Paul says you unclog the stream when you begin with grace.


The second thing the Apostle said was "that in every way you were enriched in him with all speech and all knowledge."(vs.5) Not only have you been graced but you have been enriched. Paul wrote you begin to unclog the healing stream when you remember you are wealthy. He told that shabby little church that could hardly pay their bills that they were rich.  Now I would not have said that. That troubled fussy group. Saying nasty things about their former Pastor. Sounds like to me they needed some: Why don't you clean up your act. Change your ways. Don't you know you are tearing the church to pieces. Give them hell. Let 'em have it. Not Paul. He said if you want to unclog the stream in Corinth you must remember you are wealthy. From the words of your lips to the understanding of your hearts you are a wealthy people.

Russell Conwell was a great preacher of another day. He went all over the country preaching one sermon that made him famous: "Acres of Diamonds." Do you know what he said? In your own backyard there are all the treasures you'll ever, ever need. Corinth had forgotten that as we forget it, too. We unclog the stream when we rediscover the wealth, the riches of our lives.


The next thing Paul said was that: "You are not lacking in any spiritual gift as you wait for the revealing of the Lord Jesus Christ."(vs.7) You have been gifted. Corinth was divided over spiritual maturity. Who was a first class Christian? Those whose character was impeccable? But there were those others. Newcomers. Slaves, Poor. Not aware of the traditions in Corinth. Why they didn't know a Doxology from a Benediction. Paul says: there is no pecking order in church. Generals, Colonels, Sergeants and Privates. And Paul wrote: None of you are lacking in the gifts of God.

Isn't that what brought this church into being.? Not only was it a problem of race. It was also a problem that there was this pecking order. And their former Pastor reminded them:  Everybody has a gift. And our job is to uncover those gifts and call them forth.

At a community meeting not too long ago a black man stood up and told us that he was addicted to drugs and alcohol. He lived under a bridge. He was utterly destitute. But somebody at the Firehouse Shelter took an interest. Loved him. Listened to him. Took him seriously. Had his teeth fixed. Helped him sober up. He now runs an office supply company. He said every time I see some homeless person walking down a street I say: That could be me. But somebody believed in him. There was not a dry eye when he got through telling his story. Do you see what call said? We all have a gift.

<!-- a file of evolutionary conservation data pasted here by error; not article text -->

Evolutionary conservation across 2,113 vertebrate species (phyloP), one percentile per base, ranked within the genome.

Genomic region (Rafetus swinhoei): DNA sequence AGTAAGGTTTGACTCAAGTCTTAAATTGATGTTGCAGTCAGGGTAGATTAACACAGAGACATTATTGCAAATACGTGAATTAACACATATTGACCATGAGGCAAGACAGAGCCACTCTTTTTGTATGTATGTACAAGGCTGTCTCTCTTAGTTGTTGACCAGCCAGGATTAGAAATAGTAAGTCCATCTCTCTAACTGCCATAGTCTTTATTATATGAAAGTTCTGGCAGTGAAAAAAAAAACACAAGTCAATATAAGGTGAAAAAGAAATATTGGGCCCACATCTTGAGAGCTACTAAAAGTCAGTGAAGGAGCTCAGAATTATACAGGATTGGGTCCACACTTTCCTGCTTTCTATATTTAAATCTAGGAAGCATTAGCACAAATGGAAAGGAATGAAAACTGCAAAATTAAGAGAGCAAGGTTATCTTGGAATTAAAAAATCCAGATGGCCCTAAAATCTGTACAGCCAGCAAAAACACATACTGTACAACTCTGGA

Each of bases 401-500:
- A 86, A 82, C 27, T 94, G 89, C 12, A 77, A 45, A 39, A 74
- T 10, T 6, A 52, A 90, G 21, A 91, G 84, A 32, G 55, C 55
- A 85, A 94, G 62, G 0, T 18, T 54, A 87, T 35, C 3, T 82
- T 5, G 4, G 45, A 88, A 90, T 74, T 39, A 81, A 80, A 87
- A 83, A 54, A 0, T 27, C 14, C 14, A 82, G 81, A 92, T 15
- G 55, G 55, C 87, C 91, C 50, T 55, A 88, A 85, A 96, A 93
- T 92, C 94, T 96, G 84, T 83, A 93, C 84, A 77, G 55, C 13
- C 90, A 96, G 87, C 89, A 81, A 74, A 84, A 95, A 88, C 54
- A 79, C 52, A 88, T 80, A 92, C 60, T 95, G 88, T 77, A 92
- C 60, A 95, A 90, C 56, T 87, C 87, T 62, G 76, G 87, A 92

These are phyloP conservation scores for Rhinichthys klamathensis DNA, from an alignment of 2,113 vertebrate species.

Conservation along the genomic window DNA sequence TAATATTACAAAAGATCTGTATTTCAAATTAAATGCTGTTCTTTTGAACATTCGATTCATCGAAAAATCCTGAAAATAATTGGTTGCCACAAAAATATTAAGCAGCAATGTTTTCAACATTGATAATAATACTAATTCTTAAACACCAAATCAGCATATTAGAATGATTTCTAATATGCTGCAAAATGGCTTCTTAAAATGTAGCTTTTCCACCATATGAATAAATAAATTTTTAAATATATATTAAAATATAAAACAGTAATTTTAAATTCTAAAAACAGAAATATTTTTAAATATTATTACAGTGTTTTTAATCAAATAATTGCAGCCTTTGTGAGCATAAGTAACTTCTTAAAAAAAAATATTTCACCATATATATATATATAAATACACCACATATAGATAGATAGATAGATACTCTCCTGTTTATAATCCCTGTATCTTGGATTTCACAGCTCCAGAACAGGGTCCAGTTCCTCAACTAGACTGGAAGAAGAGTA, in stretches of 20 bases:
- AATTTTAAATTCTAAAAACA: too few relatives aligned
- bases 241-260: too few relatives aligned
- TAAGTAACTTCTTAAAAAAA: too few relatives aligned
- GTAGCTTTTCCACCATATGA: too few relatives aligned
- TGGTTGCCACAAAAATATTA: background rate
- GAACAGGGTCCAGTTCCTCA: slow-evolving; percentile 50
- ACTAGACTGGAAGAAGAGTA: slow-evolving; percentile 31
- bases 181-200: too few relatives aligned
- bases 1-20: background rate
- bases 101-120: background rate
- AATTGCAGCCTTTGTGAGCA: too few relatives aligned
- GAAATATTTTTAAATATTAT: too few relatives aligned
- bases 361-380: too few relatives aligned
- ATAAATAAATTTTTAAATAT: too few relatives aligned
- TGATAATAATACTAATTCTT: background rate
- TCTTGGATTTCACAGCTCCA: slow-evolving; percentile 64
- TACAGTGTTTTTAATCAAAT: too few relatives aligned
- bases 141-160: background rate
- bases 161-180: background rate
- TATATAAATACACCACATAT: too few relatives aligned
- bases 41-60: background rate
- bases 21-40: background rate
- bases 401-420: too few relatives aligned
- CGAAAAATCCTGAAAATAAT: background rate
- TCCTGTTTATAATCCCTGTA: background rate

Paul wasn't through. He had only started, really. He wrote to Corinth: "...the Lord Jesus Christ...will sustain you to the end...God is faithful...:(vs.7b-9a) Graced. Enriched. Gifted. And now: You have been strengthened by God. I love the way Clarence Jordan translated it in the Cotton Patch Version: "He will stand by you come what may." Or another translation says: "He will see to it that you will be able to hold out to the end." You want to unclog the stream and let the water flow, Corinth? Then remember God is faithful. He'll give you all you need.

You know remember the Y2K anxiety. As we approached the year 2,000 gloom and doom was everywhere. Why computers were going to shut down. Planes would fall from the sky, cash registers wouldn’t work—our Visa bills would be a nightmare. Doctors would lose your records--you'd never get your Social Security stuff straightened out. It went on and on. Put all those fears down beside the 2011 fears. The country is in a mess. The economy has tanked. We can’t seem to resolve anything in Washington. People are scared and many are saying our best days are behind us. As 2000 happened the sky did not fall and we moved into a New Year and millennium. Don’t we need a reminder for our time, too?

But down beside all this madness, Paul says: He will see to it that you will be able to hold our to the end. This was the ground of Paul's confidence. Not in some computer. Not even in the vast talent in Corinth. No. We are strengthened by the grace of God as God’s people have always discovered in hard times.


Paul said the water, the pure water would begin to return to the stream. "By him you were called into the fellowship of his Son, Jesus Christ our Lord."(vs. 9) If the stream flows pure and clean--we will know that we have been called into a fellowship.